12. ^ Columnist. "Review: Pieces of Man". Billboard: 60. December 11, 1971.
  13. ^ a b Adam Sweeting. Review: Pieces of a Man. The Guardian. Retrieved on 2009-07-31.
  14. ^ Johnstone, Nick. "Review: Pieces of a Man". Melody Maker: 169. November 1999.
  15. ^ a b c "Billboard Music Charts - Search Results - Pieces of a Man Gil Scott-Heron". Nielsen Business Media. Archived from the original on 2009-05-07. Retrieved 2008-07-15. 
  16. ^ O'Donnell, David. Review: Pieces of a Man. BBC Online. Retrieved on 2009-07-31.
  17. ^ "acclaimedmusic.net - Pieces of a Man". Acclaimed Music. Retrieved 2008-07-21.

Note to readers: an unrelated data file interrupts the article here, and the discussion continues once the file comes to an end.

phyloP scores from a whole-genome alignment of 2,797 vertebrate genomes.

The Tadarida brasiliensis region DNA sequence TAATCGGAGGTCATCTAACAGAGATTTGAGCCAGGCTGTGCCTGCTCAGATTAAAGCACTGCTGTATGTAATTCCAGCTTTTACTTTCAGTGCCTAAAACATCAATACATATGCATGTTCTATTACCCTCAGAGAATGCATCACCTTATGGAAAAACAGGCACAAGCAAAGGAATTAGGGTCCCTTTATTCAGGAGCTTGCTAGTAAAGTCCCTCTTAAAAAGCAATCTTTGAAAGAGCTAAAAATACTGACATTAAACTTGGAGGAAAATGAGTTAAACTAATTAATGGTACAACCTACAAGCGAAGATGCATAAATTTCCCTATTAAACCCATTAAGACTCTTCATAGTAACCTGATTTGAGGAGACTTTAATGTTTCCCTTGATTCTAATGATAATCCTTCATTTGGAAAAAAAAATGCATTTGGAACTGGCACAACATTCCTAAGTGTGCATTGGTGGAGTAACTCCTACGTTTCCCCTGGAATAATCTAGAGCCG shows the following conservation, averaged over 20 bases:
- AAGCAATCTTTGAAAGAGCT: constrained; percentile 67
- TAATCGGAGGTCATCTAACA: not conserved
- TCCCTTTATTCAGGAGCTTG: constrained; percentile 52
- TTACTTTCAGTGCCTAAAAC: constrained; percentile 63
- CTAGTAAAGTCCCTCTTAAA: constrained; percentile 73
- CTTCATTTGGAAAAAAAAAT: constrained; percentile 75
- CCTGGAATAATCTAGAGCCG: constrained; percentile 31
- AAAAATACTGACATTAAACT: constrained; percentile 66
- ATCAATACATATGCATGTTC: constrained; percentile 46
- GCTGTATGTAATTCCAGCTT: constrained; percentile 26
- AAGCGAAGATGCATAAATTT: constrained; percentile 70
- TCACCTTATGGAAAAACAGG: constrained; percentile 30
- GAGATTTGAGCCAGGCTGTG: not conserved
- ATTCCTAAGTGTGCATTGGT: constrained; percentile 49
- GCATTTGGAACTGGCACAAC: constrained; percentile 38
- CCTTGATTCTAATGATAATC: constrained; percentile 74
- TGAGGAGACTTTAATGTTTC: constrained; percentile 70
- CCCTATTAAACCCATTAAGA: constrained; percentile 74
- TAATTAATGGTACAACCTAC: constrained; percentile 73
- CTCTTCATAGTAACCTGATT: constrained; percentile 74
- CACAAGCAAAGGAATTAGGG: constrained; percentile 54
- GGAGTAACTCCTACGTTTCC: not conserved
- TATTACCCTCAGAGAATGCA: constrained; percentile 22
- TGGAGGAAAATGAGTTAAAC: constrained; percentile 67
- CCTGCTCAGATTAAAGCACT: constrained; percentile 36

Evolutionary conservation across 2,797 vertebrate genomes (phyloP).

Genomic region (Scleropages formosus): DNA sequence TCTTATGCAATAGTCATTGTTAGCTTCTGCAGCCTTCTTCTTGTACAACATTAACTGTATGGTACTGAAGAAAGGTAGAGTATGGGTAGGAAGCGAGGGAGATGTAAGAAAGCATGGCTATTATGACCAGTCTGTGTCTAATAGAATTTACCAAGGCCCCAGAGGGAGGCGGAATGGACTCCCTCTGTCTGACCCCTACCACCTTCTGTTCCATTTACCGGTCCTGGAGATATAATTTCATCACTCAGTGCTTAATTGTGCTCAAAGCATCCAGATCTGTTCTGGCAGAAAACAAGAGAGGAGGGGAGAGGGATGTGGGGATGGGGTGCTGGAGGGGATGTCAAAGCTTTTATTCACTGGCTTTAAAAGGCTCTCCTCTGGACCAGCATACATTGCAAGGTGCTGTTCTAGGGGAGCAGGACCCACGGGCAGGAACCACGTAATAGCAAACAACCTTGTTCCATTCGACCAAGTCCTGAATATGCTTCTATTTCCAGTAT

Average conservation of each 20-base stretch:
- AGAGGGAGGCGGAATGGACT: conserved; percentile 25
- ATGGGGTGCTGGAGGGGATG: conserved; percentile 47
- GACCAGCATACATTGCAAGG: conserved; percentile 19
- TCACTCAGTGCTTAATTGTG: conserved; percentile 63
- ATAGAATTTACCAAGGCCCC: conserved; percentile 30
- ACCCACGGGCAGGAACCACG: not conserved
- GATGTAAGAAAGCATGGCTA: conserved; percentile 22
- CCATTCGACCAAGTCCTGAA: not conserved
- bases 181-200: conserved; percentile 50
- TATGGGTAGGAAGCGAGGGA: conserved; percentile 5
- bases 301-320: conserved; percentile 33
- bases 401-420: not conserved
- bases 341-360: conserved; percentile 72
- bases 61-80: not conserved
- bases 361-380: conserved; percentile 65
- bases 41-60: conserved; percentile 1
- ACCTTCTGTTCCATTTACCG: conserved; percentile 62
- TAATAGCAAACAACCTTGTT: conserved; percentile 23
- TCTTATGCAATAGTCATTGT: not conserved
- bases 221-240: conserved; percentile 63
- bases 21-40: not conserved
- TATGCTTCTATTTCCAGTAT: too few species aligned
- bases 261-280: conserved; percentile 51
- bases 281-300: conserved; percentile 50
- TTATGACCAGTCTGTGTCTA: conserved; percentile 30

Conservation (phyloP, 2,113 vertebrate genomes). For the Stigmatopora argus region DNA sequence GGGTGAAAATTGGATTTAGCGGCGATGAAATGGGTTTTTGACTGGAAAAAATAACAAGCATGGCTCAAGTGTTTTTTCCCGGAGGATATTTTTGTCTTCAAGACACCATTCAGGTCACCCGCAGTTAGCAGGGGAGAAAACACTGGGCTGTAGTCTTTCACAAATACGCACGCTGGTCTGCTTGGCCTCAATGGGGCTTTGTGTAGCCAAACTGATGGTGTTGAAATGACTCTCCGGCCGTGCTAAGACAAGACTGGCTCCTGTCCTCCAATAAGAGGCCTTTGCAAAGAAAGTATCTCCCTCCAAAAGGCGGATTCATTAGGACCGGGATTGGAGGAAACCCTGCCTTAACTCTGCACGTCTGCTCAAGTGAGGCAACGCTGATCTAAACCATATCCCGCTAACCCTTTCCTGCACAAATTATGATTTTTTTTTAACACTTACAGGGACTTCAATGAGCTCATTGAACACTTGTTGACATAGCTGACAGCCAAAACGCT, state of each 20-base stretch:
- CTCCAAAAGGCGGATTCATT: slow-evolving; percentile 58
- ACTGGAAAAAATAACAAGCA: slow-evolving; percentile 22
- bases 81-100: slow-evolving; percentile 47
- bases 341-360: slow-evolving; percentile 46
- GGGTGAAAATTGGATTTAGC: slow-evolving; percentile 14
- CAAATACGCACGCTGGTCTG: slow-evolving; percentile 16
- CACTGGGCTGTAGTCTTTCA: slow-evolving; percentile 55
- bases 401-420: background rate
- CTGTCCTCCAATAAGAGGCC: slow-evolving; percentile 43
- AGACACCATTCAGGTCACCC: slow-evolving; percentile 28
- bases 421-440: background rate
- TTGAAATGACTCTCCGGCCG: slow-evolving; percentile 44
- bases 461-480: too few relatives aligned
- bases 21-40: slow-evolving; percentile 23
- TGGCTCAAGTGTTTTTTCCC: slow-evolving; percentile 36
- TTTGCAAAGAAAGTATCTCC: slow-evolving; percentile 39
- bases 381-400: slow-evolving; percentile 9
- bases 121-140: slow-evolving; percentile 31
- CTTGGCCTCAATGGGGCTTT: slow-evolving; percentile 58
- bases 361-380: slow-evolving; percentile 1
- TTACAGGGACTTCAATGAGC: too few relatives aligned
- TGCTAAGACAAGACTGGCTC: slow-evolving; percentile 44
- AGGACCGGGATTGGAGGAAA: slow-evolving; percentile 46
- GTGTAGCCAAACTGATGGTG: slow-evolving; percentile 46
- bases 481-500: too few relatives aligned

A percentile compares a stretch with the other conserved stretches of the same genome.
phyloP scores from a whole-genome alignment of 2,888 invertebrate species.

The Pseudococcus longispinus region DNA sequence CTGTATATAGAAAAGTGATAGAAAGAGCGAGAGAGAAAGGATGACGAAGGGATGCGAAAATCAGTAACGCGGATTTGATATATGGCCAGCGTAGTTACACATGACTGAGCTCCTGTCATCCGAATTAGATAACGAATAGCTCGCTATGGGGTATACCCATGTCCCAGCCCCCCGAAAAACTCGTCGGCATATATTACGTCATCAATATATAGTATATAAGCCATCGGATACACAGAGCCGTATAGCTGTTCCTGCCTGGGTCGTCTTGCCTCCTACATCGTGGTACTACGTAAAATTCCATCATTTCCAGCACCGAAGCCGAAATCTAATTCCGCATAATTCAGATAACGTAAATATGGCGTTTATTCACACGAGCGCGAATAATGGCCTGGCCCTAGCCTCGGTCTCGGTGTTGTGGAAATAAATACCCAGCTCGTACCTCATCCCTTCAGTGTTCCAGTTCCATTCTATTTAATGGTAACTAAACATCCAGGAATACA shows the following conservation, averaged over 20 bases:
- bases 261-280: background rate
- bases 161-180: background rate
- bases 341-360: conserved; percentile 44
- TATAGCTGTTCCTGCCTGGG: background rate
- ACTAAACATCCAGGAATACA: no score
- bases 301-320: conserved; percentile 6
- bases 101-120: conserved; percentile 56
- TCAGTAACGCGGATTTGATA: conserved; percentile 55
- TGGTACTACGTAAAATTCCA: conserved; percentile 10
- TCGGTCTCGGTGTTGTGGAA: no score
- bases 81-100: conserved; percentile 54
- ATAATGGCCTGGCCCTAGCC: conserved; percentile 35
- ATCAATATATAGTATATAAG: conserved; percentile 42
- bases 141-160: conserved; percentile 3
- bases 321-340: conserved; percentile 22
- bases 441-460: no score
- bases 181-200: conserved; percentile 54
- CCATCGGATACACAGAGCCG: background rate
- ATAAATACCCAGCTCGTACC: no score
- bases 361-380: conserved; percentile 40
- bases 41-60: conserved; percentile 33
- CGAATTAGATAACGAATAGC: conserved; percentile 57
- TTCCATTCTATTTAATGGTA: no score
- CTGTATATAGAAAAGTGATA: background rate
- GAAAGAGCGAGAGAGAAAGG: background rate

18. ^ "Brian Jackson at All About Jazz". All About Jazz. Retrieved 2008-07-17. 

Bibliography[edit]

  • Nick Johnstone (1999). Melody Maker History of 20th Century Popular Music. Bloomsbury, London, UK. ISBN 0-7475-4190-6. 
  • Gary Graff; Josh Freedom du Lac; Jim McFarlin (1998). Musichound R&B: The Essential Album Guide. forward by Huey Lewis, Kurtis Blow. Omnibus Press, London, UK. ISBN 0-8256-7255-4. 
  • Pieces of a Man album liner notes by Gil Scott-Heron and Alex Dutilh. Sony Music Entertainment Inc. 

External links[edit]